The hon. Gentleman suggested that consolidating legislation might be desirable at some stage; legislation which laid down in very general terms the kinds of privileges and immunities that would be accorded to officials of different kinds and of different organisations, and presumably he also meant diplomats and consular staff. This might be possible at some time in the future, but there is inevitably still quite a considerable variation in the privileges and immunities accorded. Recent legislation, such as the International Organisations Act and the Diplomatic Privileges Act, has gone a considerable way towards the kind of aim the hon. Gentleman has in mind of laying down in statutory form what privileges and immunities should be awarded in particular cases.

The hon. Gentleman the Member for Cheltenham (Mr. Dodds-Parker) spoke of his general concern at the increase in privileges and immunities accorded, and particularly in regard to exemption from tax on hydrocarbon oils and the fact that certain embassies had very large staffs and benefited from this very considerably. The Government are concerned about the size of the staffs of some embassies in London, and we have indicated our desire to see some of them reduced. In so far as they are diplomatic staff, they must clearly benefit from the same scale of immunities and privileges as other comparable staff. The only way in which the problem can be solved is by trying to ensure that all the staffs of embassies, and of international organisations which bene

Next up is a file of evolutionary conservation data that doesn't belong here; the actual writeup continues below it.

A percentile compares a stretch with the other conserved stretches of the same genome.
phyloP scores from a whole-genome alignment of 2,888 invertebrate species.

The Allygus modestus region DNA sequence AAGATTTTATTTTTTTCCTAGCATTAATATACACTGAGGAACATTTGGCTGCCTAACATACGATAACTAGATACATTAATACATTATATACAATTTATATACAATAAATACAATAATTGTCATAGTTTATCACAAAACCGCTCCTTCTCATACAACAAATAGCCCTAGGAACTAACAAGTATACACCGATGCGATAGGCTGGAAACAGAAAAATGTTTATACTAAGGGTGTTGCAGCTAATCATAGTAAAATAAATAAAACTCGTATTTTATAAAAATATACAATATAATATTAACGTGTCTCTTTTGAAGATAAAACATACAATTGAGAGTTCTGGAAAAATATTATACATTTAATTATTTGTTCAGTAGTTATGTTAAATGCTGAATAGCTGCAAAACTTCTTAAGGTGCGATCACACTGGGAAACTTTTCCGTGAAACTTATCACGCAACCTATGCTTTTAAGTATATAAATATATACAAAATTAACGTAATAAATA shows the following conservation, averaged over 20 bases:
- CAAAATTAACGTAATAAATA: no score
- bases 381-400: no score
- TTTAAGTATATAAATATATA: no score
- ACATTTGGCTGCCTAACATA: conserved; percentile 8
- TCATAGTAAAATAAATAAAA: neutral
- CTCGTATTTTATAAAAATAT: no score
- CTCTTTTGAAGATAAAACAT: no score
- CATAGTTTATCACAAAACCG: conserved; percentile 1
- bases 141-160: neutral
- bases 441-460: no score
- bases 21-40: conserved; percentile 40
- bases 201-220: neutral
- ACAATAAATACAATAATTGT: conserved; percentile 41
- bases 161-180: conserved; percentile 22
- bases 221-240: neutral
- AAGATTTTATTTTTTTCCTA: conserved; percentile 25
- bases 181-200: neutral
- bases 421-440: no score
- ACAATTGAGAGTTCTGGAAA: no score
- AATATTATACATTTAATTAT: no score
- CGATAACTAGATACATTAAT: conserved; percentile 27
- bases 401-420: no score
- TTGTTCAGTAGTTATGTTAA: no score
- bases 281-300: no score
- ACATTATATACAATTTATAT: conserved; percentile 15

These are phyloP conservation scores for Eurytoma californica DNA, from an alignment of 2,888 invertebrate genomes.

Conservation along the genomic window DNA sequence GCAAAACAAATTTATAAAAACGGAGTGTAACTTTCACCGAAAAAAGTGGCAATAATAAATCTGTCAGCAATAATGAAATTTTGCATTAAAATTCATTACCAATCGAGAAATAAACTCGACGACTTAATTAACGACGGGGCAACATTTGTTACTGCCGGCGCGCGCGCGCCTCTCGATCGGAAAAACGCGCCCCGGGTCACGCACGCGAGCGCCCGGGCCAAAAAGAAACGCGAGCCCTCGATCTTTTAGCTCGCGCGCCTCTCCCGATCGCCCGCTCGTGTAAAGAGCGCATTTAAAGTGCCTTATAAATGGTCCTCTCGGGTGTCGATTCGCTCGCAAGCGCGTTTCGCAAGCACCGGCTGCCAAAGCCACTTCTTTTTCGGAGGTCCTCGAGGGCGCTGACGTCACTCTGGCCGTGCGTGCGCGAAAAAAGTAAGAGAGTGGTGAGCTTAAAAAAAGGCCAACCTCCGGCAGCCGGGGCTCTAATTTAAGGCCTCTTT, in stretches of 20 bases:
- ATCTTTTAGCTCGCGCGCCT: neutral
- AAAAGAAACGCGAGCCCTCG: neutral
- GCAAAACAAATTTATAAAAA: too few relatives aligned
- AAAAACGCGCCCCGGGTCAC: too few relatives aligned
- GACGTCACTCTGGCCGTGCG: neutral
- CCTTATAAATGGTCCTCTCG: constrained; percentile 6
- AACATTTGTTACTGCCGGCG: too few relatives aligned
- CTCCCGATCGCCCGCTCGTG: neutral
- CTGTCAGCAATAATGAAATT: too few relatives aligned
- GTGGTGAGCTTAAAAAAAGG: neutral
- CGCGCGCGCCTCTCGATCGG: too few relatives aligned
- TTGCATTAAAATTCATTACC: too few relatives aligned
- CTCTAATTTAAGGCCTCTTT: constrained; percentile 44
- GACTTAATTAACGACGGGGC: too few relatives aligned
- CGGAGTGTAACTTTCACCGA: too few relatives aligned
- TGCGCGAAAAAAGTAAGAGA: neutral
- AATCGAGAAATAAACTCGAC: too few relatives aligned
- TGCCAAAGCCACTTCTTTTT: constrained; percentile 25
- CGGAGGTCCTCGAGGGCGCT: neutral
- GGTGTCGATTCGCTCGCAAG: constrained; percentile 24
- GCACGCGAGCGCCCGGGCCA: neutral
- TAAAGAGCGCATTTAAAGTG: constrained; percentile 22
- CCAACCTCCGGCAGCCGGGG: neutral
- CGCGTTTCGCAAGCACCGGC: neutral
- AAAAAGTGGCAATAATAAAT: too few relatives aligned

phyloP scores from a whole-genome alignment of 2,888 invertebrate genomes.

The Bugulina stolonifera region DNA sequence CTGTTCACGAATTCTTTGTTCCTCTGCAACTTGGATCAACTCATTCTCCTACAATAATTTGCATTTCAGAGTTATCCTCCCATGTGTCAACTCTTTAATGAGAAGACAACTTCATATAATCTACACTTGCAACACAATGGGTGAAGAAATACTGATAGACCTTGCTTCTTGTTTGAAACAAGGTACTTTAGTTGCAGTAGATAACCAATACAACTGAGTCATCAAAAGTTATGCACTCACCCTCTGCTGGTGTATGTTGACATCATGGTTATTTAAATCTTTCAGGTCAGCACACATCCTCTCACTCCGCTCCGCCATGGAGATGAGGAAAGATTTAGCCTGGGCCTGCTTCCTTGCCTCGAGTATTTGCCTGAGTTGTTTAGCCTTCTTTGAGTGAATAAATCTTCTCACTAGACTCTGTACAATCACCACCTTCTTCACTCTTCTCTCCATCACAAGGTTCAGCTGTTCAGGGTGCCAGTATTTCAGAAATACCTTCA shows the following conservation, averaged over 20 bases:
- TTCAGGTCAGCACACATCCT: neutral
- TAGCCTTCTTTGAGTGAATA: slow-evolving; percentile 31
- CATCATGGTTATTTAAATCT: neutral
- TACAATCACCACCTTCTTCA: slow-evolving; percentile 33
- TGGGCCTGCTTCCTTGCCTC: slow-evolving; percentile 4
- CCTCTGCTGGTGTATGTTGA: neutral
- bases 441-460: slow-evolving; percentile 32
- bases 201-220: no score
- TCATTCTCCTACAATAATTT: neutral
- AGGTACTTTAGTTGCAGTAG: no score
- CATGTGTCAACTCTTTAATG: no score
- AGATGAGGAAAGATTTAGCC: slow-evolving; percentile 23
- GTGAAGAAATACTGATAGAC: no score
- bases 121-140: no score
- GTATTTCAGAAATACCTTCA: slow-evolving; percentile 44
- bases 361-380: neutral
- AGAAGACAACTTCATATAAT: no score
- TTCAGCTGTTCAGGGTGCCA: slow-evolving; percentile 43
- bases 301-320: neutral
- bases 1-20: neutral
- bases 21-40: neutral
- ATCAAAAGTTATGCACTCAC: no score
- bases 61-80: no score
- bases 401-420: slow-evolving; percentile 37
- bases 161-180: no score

Anderson, Miss Harvie (Chairman) Gray, Dr.
Albu, Mr. Griffiths, Mr. Eldon
Allaun, Mr. Frank Herbison, Miss
Braine, Mr. Luard, Mr.
Dodds-Parker, Mr. Wood, Mr.
Fitch, Mr.

fit, should be kept down to reasonable numbers.

I hope that I have answered most of the points raised during this brief debate. On the whole, the proposals in the Bill are not of a controversial character in the scale of privileges and immunities which they cover in respect of the Caribbean Development Bank. The Bill covers only privileges and immunities of a restricted kind and should not be of great concern to hon. Members. It will be possible, as you, Miss Harvie Anderson, have pointed out, for the scale of privileges and immunities to be discussed at the Committee stage, but I hope that there will be no disagreement on the general principles laid down in the Bill which, I hope, will receive a Second Reading.

Question put and agreed to.


That the Chairman do now report to the House that the Committee recommend that the Diplomatic Privileges and International Organisations Bill be read a Second time.

The Chairman

Perhaps before our proceedings end, hon. Members will allow the Chair to go outside the rules of order to the extent of remarking that for the first time this Committee has had a woman as its Chairman and a woman as its Clerk.

Committee rose at sixteen minutes past Eleven o'clock.